In this week’s Rocket Roundup, host Pamela Gay presents a suborbital Blue Origin launch, the return of Soyuz MS-17, a hovering Ingenuity drone, and an Earth Day special on Earth observatories. Plus, this week in rocket history, we look back at STS-31, which launched from the Kennedy Space Center on April 24th, 1990.
Hello, and welcome to the Daily Space. My name is Pamela Gay, and I’m sitting in for Annie Wilson while she takes a well-deserved day off. Most weekdays the CosmoQuest team is here putting science in your brain.
Today, however, is for Rocket Roundup. Let’s get to it, shall we?
This week was a light week as far as rocket launches go: no rockets were launched to orbit. The one and only rocket that did take off was NS-15, Blue Origin’s New Shepard, on a surprise mission at 17:50 UTC on April 14. When I say surprise, I don’t mean that the launch was a secret, but rather that they only announced that it would occur three days before the launch. Usually, there is more notice for rocket launches, like weeks or months. It may not be an exact date — and dates do change — but most of the time it’s known what rocket is expected to take off when. (Dates changing at the last minute is how you end up planning a trip to see rocket launches and then don’t see any rocket launches.)
Blue Origin didn’t say anything until a Twitter Bot called “Space TFR’s” posted that there was a filing for an airspace closure over Blue Origin’s launch site in Corn Ranch, Texas. Even after that tweet, it took almost six hours for Blue Origin to put out an official tweet promising “more details soon”. All of this is in stark contrast to SpaceX’s Starship program, which is conducted largely in the open.
On the day of launch, the Blue Origin webcast went live about an hour before their intended launch time. After over an hour of delays, the vehicle lifted off into the clear blue West Texas sky. The launch was nominal, and about ten minutes after launch both the booster and capsule successfully landed back on the ground. The booster reached an apogee of 105 kilometers above ground level. The capsule reached a slightly higher apogee of 107 kilometers. Total mission elapsed time was just over ten minutes and the peak velocity of the capsule was just under one kilometer a second.
NS-15 is the latest in Blue Origin’s test program of the New Shepard vehicle, and Blue Origin described it as a “verification step prior to flying crew”.
During the countdown, four astronaut stand-in employees practiced getting into the White Room on the launch tower and boarding the capsule as the rocket was fully fueled. Two of the stand-in astronauts were strapped into the seats and the hatch closed. The hatch wasn’t closed for long, and the stand-in astronauts were swiftly removed and replaced by a dummy astronaut called Mannequin Skywalker. Then the hatch was securely fastened and the rocket was launched.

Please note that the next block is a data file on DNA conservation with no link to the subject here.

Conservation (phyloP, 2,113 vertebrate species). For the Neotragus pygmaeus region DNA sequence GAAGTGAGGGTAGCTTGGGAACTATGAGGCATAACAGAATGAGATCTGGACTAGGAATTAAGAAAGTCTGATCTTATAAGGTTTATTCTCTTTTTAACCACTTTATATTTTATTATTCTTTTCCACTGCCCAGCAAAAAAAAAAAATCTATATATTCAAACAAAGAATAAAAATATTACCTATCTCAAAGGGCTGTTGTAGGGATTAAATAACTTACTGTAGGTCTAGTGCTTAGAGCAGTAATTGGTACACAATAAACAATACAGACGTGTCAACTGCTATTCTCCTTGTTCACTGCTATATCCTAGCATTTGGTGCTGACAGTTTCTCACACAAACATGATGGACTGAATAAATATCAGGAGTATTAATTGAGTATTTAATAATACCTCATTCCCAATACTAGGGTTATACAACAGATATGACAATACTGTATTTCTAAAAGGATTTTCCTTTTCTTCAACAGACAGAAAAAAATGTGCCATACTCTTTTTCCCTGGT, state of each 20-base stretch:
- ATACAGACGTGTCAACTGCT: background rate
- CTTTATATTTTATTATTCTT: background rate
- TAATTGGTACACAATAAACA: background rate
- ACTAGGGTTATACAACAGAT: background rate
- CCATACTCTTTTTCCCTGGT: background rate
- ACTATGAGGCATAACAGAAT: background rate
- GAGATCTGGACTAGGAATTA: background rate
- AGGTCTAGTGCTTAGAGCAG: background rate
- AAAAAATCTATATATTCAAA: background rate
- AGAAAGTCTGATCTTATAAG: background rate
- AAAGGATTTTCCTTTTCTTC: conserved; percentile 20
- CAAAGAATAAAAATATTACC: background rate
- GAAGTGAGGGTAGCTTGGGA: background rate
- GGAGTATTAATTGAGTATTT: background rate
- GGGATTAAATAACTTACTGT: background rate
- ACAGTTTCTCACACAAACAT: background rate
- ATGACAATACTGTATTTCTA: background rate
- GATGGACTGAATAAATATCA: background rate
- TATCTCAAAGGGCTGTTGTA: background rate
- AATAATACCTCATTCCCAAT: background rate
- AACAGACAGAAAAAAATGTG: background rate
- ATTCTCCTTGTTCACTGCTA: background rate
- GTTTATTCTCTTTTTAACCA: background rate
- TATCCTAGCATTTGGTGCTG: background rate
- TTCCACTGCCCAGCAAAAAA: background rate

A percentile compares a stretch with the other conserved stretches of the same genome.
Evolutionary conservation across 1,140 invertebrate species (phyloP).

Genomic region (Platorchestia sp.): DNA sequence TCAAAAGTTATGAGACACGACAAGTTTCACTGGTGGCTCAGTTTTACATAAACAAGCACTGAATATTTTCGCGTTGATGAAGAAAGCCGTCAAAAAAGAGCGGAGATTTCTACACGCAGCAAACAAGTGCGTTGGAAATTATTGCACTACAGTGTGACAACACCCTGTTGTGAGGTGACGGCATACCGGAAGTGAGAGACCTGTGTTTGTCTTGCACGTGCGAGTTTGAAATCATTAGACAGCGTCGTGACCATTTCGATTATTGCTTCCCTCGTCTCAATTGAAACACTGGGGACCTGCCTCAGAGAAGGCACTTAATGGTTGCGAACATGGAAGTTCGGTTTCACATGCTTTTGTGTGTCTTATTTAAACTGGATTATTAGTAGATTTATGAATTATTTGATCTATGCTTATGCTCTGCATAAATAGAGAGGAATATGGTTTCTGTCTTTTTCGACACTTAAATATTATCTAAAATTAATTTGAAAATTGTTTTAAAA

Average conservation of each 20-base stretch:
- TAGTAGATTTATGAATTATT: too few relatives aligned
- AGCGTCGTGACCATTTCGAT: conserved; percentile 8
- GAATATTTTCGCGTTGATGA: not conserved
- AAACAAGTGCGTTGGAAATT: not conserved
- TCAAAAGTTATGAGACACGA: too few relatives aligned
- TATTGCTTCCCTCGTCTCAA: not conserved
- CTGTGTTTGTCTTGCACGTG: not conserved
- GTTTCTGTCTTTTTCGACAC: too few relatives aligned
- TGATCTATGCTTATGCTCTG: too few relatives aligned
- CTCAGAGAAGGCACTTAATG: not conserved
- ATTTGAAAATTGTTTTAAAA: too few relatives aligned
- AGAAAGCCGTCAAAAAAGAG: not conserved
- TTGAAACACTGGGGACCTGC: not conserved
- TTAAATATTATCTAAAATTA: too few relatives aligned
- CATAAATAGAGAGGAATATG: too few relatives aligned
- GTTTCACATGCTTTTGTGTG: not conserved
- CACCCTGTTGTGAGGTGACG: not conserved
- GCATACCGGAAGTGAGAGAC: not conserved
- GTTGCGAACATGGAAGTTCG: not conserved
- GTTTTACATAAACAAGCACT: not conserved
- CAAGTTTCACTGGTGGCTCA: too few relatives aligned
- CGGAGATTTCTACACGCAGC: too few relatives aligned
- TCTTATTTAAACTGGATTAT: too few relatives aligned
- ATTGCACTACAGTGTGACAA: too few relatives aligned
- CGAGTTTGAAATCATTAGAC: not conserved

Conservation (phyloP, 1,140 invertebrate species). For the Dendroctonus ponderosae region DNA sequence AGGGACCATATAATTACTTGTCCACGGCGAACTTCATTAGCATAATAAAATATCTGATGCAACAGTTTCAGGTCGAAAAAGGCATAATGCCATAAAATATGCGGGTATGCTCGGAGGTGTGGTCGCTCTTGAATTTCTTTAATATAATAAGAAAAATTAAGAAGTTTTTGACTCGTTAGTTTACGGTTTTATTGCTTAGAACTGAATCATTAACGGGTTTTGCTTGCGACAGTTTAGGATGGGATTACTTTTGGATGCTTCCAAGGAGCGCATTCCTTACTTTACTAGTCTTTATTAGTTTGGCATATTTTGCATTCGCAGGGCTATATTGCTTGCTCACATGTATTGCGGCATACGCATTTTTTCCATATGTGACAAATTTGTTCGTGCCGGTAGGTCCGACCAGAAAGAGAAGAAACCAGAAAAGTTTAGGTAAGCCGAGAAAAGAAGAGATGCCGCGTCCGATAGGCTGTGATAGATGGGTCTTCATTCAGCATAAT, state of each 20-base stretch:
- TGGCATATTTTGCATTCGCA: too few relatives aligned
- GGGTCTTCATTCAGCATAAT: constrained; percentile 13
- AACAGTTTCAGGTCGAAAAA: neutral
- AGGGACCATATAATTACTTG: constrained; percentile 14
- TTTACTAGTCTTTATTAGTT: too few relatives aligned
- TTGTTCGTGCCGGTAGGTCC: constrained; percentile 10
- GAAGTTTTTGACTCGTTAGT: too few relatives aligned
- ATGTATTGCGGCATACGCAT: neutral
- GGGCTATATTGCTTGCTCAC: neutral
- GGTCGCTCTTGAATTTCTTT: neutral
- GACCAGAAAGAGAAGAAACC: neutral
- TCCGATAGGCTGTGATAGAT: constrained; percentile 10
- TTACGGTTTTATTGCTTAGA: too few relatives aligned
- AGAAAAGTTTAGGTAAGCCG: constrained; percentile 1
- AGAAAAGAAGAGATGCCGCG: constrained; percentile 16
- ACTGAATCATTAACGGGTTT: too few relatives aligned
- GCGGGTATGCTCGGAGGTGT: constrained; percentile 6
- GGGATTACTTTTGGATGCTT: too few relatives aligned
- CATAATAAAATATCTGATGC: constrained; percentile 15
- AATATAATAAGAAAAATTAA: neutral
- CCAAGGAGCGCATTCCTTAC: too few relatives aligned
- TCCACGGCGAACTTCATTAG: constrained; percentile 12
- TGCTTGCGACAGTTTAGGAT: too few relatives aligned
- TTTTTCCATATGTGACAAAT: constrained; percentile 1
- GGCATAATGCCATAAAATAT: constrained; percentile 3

After the capsule landed, the stand-in astronauts got back into the capsule and the recovery crew practiced taking the astronauts out of the capsule as if they had just landed in it, with the recovery crew opening the hatch and assisting the “astronauts” out of their seats.
Other payloads on the capsule included the instrumented test dummy, Mannequin Skywalker, and 25,000 postcards from students in Blue Origin’s Club for the Future.
Another notable event that happened this week was the return of the Soyuz MS-17 spacecraft to Earth with the two Sergei’s, Ryzhikov and Kud-Sverchkov, and NASA’s Kate Rubin. The three boarded their Soyuz spacecraft and undocked from the station at 01:34 UTC on April 17.
After several orbits gaining distance from the ISS, Soyuz MS-17 conducted its deorbit burn at 04:01 UTC. The nearly five-minute burn imparted a retrograde velocity change of 128 meters per second, just enough to pull the spacecraft back to Earth and land at the primary landing site of Dzezkazgan, Kazakhstan, some 54 minutes later. The landing was during the late morning local time, and the Roscosmos recovery team tracked the descending capsule from parachute deployment to the ground. The three returning astronauts were then helped out of the capsule into a waiting medical tent. After their checkup, the cosmonauts headed back to Moscow and Kate started her way back to Houston on a NASA jet.
While not exactly a rocket launch, there is one final event we need to mention. On April 19 at 07:34 UTC, NASA’s Mars Helicopter Ingenuity successfully performed the first-ever powered flight from the surface of another planet. It was a relatively short flight, going to only three meters above the surface and having a flight time of just over 39 seconds, but it made history.
The flight was completely autonomous because the light speed time delay between Earth and Mars prevents any attempt at the real-time flying of anything. It was made even more challenging by Mars’ very thin atmosphere. So thin, in fact, that it was as though the two 1.2 meter rotors were at the equivalent of 35,000 meters altitude on the Earth.
Ingenuity is a technology demonstration so expectations were very low. The little helicopter demonstrated many COTS (Commercial Off The Shelf) components mainly from smartphones. This includes a Qualcomm Snapdragon 801 quad-core processor, which is now the fastest processor landed on another planet, with a 2.45 GHz clock speed, compared to the glacial 200 MHz clock speed of the RAD 750 processor on both the Curiosity and Perseverance rovers.
Another COTS component is a Garmin LIDAR-Lite v3 laser altimeter. This component comes from a commercial golf rangefinder, among other products. It tells the vehicle how high off the ground it is by measuring how quickly the reflections from a laser pulse hitting the ground are returned to a sensor.
Up to four more flights of Ingenuity are planned in the coming months, with more ambitious goals than this first flight.